Every business needs to purchase products and services from other businesses to launch, operate and grow. B2B commerce supports these activities. A company uses B2B suppliers to procure products and services, such as the raw materials they need for production, office space, office furniture, computer hardware and software. The food that companies stock in their kitchens and the signs displayed on their office buildings are also examples of products and services purchased from suppliers.

B2B suppliers are more likely to engage in long-term business relationships with their customers compared to B2C companies. B2C transactions often involve ad hoc purchases from individual consumers, whereas B2B suppliers can expect more frequent and predictable purchases from businesses for goods and services. Many B2B suppliers sell specialized and customized products tailored to businesses' specific needs.

Examples of B2B marketing strategies

B2B companies have various methods for reaching their target audiences. Digital communications has enabled these strategies to increasingly go online and let companies expand their reach. These strategies include the following:

  • Search engine optimization (SEO). Knowledge of SEO lets B2B companies improve the ranking of their websites in search engine results. In the same vein, pay-per-click advertisements let companies have their messages easily seen on search results pages.
  • Content marketing. Different content forms, such as articles or videos, can promote a B2B company's message to the right audiences and boost a webpage's search engine rank.
  • Social media marketing. Understanding which social media platforms a given audience is using enables B2B companies to tailor their social media strategies around that knowledge.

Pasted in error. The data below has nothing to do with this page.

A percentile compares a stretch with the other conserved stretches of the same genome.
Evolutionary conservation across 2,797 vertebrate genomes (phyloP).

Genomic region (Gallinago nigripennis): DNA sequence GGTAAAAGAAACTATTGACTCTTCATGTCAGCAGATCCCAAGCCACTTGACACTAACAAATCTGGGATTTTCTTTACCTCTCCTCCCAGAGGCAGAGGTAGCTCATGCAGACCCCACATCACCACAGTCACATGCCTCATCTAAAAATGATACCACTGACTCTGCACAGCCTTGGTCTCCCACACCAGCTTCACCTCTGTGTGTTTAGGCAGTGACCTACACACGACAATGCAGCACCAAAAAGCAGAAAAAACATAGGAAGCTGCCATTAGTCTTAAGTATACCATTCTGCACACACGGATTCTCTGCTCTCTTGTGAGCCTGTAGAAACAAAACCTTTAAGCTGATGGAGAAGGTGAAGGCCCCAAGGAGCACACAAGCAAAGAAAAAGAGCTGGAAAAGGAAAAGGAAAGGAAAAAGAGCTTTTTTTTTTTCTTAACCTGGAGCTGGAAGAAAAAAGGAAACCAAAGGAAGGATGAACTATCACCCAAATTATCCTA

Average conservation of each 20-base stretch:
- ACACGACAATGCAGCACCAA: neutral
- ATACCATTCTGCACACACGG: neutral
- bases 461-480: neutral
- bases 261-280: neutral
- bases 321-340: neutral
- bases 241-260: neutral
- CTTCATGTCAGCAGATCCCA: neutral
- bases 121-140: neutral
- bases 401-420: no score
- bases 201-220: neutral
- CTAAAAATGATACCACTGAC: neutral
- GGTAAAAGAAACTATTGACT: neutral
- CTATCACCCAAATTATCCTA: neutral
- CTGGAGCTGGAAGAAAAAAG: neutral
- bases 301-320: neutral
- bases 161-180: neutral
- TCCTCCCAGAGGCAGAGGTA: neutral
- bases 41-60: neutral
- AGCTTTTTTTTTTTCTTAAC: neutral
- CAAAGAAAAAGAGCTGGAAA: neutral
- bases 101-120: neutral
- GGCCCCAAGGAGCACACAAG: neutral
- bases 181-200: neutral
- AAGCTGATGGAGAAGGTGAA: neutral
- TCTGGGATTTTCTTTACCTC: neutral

• Web design. Digital marketing agencies and in-house web design experts can create customized websites for B2B organizations to use to target customers.
  • Email marketing. Email marketing campaigns can be effective when orchestrated correctly and targeted at the right customers.
  • Influencer and word-of-mouth marketing. Prominent figures or even everyday people can spread the message that a certain B2B company is ideal for certain customer groups.
  • Account-based marketing (ABM). Organizations home in on a group of high-value customer accounts in an industry and tailor their services to that group's needs. Customer relationship management (CRM) functionality and platforms such as Salesforce are conducive to ABM.

Types of B2B companies

There are several types of B2B companies, including the following:

  • Producers design, create and manufacture their own products. They might sell their products directly to businesses or indirectly through retailers or resellers.
  • Retailers and resellers sell products and services made by other companies directly to businesses online, from physical stores or both.
  • Agencies and consultants provide advice, oversight and subcontracted work to businesses. For example, an advertising agency might manage and execute a multimillion-dollar advertising budget for a consumer brand. A digital marketing agency might design and build a website and mobile app for the same client.

B2B industries

B2B companies operate in many industries and markets. The following are a few notable examples:

  • Financial services. Banks, accounting firms and other financial services providers offer commercial lending, payment processing, commercial tax preparation, investment banking and similar services to business clients.
  • Technology. Hardware, software and cloud services are vital for nearly every business, and business users often have unique technology needs. Examples include CRM software, data center infrastructure and cloud-based human resource management.
  • Office supplies. Businesses rely on these suppliers for large-volume purchases of items like paper, ink cartridges and file storage.